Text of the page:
• Amazon told employees in a companywide email to delete TikTok immediately, citing "security risks" 
  • TikTok has become a regular target of scrutiny over privacy issues due to its ownership by Chinese multinational ByteDance
  • India ordered the ban of 59 Chinese-owned apps, including TikTok, in the wake of skirmishes along the Sino-Indian border 

In a companywide email Friday, Amazon asked its employees to delete the popular social media video app TikTok, citing “security risks.” This comes days after U.S. Secretary of State Mike Pompeo said U.S. officials were considering banning the app because its parent company is Chinese-multinational ByteDance.

“Due to security risks, the TikTok app is no longer permitted on mobile devices that access Amazon email,” the email acquired by the New York Times said. “If you have TikTok on your device, you must remove it by 10-Jul [July 10] to retain mobile access to Amazon email.”

“At this time, using TikTok from your Amazon laptop browser is allowed.”

A report issued in May said Amazon employed around 798,000 full- and part-time employees, with some 500,000 located in the U.S. Amazon has not said if or how it would enforce the ban.

TikTok has been downloaded more than 2 billion times, serving as a semi-successor to the short-form video-sharing app Vine, which shut down in January 2017. However, the social media app has found itself a regular target of scrutiny due to its popularity and ownership.

The Telegraph reported late last month a TikTok feature was able to access users’ clipboard data on iOS devices while the app was operating in the background, making passwords and other sensitive information available. The possible intrusion was found thanks to a feature in iOS 14 that provides a notification if a third-party app accesses the clipboard.

A TikTok spokesperson said shortly after the report was published it had updated the app to disable the access, saying the feature was meant only to monitor “spammy behavior.”

“Following the beta release of iOS 14 on June 22, users saw notifications while using a number of popular apps,” a TikTok spokesperson said. “For TikTok, this was triggered by a feature designed to identify repetitive, spammy behavior.”

The spokesperson said TikTok was “committed to protecting users’ privacy and being transparent about how our app works.”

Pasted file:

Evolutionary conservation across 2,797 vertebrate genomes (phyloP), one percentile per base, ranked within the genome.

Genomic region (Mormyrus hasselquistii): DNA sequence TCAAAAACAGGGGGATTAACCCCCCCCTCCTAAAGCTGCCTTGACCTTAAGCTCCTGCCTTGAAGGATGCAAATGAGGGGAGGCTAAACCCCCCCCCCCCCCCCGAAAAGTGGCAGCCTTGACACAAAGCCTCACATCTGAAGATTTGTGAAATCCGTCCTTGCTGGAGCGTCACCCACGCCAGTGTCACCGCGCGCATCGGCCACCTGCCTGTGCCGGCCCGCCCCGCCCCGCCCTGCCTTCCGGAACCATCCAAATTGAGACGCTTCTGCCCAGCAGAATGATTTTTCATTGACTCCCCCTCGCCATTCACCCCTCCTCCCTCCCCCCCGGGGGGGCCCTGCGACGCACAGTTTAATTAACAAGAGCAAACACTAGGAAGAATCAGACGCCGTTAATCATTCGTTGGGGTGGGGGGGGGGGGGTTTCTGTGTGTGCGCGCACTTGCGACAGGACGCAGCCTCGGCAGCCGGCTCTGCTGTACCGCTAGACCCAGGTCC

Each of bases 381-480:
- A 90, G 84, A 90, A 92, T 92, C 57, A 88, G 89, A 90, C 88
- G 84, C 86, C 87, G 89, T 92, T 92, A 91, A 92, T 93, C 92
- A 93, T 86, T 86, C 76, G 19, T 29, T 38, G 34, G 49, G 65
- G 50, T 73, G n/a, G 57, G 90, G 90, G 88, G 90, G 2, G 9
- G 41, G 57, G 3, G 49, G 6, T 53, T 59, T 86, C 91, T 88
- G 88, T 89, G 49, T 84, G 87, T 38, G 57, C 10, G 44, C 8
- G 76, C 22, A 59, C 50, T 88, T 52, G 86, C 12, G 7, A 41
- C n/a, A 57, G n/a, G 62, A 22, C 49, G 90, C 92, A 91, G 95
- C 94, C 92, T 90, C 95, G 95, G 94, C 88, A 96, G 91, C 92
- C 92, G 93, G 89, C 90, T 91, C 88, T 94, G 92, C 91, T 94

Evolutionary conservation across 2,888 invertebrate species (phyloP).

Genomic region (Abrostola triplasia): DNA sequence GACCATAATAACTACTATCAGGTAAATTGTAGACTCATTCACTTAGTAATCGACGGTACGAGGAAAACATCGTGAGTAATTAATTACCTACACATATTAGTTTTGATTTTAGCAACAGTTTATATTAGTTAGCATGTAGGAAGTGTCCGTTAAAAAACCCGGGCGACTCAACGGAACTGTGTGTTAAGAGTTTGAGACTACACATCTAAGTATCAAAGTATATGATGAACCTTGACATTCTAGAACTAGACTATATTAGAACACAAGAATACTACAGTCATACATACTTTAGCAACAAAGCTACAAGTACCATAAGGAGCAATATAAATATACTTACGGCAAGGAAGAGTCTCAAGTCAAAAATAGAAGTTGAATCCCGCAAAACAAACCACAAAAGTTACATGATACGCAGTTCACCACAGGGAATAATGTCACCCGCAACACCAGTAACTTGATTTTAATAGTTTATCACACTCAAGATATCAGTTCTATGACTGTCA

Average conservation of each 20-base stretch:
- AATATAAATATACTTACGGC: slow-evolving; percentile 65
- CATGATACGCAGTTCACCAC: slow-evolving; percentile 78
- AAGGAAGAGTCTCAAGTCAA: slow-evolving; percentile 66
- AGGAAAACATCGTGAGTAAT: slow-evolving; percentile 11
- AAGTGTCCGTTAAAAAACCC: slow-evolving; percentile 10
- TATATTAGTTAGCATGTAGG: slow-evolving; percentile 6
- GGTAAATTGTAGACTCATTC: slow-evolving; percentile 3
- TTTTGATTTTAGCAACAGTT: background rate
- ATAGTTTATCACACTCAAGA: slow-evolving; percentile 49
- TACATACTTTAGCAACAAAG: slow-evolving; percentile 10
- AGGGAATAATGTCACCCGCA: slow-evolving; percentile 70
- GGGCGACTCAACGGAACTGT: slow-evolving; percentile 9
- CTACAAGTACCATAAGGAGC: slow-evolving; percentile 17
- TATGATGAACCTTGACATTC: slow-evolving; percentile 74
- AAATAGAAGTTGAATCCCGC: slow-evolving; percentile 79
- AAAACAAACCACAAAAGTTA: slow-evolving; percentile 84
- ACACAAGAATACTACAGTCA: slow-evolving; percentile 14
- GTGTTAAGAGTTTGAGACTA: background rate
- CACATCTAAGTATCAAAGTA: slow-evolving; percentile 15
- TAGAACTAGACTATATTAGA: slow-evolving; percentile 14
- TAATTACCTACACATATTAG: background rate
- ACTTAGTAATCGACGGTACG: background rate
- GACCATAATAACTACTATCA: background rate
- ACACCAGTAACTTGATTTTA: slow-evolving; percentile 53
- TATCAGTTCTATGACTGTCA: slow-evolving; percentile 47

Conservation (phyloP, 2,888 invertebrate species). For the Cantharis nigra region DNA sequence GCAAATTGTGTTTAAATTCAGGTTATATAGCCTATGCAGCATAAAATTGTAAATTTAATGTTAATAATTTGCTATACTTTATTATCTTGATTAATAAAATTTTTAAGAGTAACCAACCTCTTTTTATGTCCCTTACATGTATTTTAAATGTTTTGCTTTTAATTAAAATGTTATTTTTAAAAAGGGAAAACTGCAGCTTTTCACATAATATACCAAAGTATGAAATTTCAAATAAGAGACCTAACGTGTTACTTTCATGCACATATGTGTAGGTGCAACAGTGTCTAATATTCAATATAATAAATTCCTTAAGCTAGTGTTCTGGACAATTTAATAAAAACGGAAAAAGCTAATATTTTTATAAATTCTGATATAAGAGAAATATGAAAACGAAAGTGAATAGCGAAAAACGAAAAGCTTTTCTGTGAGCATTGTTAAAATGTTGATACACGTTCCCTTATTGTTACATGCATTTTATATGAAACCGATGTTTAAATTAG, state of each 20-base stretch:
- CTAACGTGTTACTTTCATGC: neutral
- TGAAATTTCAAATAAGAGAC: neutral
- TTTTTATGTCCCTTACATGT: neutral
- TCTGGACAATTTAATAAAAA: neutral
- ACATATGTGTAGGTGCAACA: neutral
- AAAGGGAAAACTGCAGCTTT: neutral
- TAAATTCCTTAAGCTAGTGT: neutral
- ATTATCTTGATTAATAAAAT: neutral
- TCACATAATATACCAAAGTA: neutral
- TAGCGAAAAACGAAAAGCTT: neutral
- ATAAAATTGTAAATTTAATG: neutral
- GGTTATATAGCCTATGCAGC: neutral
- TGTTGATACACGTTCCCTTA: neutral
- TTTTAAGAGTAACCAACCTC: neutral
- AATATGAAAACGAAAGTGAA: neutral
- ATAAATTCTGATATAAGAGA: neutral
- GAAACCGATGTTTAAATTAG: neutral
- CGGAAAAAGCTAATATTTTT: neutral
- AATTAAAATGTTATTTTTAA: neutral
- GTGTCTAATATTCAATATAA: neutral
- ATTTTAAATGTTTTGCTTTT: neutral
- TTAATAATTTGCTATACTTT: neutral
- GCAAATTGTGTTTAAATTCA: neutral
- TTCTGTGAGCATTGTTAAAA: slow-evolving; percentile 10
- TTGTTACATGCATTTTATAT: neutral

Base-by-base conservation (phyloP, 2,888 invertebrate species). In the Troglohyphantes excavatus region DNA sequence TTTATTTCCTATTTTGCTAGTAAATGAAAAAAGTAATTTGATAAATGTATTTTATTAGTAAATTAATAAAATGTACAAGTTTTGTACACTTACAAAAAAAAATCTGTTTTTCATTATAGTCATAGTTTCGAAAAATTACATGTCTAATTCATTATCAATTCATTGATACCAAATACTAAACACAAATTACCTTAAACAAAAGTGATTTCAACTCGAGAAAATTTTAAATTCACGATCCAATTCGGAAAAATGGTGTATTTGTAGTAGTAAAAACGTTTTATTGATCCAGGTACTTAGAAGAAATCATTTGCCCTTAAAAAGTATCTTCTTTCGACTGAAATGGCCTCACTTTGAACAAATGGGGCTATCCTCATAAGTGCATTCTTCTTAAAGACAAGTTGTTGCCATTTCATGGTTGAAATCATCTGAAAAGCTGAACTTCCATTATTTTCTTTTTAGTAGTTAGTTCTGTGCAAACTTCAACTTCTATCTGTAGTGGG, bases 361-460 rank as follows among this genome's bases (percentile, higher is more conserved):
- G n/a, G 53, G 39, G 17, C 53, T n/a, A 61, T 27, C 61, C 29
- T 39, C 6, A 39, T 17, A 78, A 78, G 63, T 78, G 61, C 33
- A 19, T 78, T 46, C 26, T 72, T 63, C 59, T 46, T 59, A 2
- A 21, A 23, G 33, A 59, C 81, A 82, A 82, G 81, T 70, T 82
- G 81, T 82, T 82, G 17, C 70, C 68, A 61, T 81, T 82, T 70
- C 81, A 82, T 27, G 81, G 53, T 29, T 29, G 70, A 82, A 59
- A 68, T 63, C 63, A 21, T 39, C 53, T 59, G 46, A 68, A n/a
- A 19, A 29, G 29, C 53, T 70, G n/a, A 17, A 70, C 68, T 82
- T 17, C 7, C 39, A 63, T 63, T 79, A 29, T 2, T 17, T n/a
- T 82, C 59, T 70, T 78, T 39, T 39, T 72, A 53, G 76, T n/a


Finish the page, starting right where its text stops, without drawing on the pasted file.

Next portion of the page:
TikTok executives have also tried to assure users and world leaders it operates independently from its Chinese parent.

“TikTok is led by an American CEO, with hundreds of employees and key leaders across safety, security, product and public policy here in the U.S.,” TikTok said in a press release Monday. “We have no higher priority than promoting a safe and secure app experience for our users. We have never provided user data to the Chinese government, nor would we do so if asked.”

This assurance did little to assuage fears about possible data-sharing between ByteDance and the Chinese government.

India Monday banned the use of 59 Chinese-owned apps, including TikTok, in response to a series of skirmishes along the Sino-Indian border in June that left 20 Indian soldiers dead.

“The compilation of these data, its mining and profiling by elements hostile to national security and defense of India, which ultimately impinges upon the sovereignty and integrity of India, is a matter of very deep and immediate concern which requires emergency measures,” India’s Ministry of Electronics and Information Technology said in a press release.

Secretary of State Mike Pompeo said Monday the U.S. was looking into banning several Chinese-owned apps as well, TikTok among them. Pompeo is among several U.S. officials who have accused TikTok of putting “private information in the hands of the Chinese Communist Party.”

“With respect to Chinese apps on people's cellphones, I can assure you the United States will get this one right too,” Pompeo told Fox News. “I don't want to get out in front of the President [Trump], but it's something we're looking at.”